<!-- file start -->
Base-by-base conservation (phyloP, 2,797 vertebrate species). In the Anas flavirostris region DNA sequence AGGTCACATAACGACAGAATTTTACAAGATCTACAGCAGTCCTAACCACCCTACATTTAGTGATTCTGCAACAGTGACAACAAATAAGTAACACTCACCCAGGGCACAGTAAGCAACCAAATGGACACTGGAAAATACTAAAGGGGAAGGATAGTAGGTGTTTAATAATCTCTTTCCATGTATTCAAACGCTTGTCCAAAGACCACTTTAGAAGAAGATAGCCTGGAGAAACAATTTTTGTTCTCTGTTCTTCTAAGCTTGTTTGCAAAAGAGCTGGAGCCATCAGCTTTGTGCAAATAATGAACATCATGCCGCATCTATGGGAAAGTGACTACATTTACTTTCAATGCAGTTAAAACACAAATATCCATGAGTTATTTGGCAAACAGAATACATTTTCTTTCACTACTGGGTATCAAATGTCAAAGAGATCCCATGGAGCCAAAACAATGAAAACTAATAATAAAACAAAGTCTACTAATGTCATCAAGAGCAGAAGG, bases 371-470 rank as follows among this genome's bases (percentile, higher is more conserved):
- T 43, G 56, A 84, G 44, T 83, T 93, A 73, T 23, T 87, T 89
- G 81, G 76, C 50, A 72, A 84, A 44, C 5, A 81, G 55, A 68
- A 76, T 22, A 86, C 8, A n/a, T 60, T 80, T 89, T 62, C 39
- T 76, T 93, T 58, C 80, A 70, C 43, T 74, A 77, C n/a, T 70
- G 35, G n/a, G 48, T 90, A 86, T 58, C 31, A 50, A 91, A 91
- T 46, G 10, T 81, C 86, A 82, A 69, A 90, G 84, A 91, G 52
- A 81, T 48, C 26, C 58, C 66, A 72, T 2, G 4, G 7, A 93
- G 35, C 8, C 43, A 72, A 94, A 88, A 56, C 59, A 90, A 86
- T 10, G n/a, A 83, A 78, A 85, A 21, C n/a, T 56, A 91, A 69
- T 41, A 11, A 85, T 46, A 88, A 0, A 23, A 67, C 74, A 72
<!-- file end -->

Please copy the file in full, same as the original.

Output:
Base-by-base conservation (phyloP, 2,797 vertebrate species). In the Anas flavirostris region DNA sequence AGGTCACATAACGACAGAATTTTACAAGATCTACAGCAGTCCTAACCACCCTACATTTAGTGATTCTGCAACAGTGACAACAAATAAGTAACACTCACCCAGGGCACAGTAAGCAACCAAATGGACACTGGAAAATACTAAAGGGGAAGGATAGTAGGTGTTTAATAATCTCTTTCCATGTATTCAAACGCTTGTCCAAAGACCACTTTAGAAGAAGATAGCCTGGAGAAACAATTTTTGTTCTCTGTTCTTCTAAGCTTGTTTGCAAAAGAGCTGGAGCCATCAGCTTTGTGCAAATAATGAACATCATGCCGCATCTATGGGAAAGTGACTACATTTACTTTCAATGCAGTTAAAACACAAATATCCATGAGTTATTTGGCAAACAGAATACATTTTCTTTCACTACTGGGTATCAAATGTCAAAGAGATCCCATGGAGCCAAAACAATGAAAACTAATAATAAAACAAAGTCTACTAATGTCATCAAGAGCAGAAGG, bases 371-470 rank as follows among this genome's bases (percentile, higher is more conserved):
- T 43, G 56, A 84, G 44, T 83, T 93, A 73, T 23, T 87, T 89
- G 81, G 76, C 50, A 72, A 84, A 44, C 5, A 81, G 55, A 68
- A 76, T 22, A 86, C 8, A n/a, T 60, T 80, T 89, T 62, C 39
- T 76, T 93, T 58, C 80, A 70, C 43, T 74, A 77, C n/a, T 70
- G 35, G n/a, G 48, T 90, A 86, T 58, C 31, A 50, A 91, A 91
- T 46, G 10, T 81, C 86, A 82, A 69, A 90, G 84, A 91, G 52
- A 81, T 48, C 26, C 58, C 66, A 72, T 2, G 4, G 7, A 93
- G 35, C 8, C 43, A 72, A 94, A 88, A 56, C 59, A 90, A 86
- T 10, G n/a, A 83, A 78, A 85, A 21, C n/a, T 56, A 91, A 69
- T 41, A 11, A 85, T 46, A 88, A 0, A 23, A 67, C 74, A 72